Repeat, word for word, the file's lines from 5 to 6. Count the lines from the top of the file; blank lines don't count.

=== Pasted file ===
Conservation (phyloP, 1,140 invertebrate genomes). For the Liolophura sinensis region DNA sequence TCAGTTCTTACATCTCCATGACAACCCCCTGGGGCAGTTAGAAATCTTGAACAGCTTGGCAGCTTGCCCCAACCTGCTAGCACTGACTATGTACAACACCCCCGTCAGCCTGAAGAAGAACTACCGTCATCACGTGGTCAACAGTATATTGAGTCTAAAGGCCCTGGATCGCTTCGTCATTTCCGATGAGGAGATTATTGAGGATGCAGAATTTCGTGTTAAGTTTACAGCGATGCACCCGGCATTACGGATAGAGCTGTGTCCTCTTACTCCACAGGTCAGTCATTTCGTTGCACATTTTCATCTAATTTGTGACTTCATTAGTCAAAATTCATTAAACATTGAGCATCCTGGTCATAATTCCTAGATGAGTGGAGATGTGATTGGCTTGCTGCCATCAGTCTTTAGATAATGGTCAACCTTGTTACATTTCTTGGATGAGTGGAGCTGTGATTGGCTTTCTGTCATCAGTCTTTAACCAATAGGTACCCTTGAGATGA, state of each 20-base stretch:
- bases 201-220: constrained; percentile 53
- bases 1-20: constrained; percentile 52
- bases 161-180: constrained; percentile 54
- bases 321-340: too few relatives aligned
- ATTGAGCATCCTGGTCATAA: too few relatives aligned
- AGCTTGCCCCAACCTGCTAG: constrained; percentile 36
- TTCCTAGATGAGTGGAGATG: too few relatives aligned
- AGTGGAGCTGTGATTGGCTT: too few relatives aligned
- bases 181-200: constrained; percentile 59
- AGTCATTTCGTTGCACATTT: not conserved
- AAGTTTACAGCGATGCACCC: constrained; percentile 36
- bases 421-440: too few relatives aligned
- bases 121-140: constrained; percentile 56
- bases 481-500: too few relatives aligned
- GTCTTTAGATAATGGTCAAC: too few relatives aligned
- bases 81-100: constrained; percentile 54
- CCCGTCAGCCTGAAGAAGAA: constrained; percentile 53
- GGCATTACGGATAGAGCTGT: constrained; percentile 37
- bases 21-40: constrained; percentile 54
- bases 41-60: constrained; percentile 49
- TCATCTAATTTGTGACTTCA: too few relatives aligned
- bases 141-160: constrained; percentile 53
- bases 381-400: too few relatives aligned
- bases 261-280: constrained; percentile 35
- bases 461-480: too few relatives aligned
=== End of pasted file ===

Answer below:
- bases 321-340: too few relatives aligned
- ATTGAGCATCCTGGTCATAA: too few relatives aligned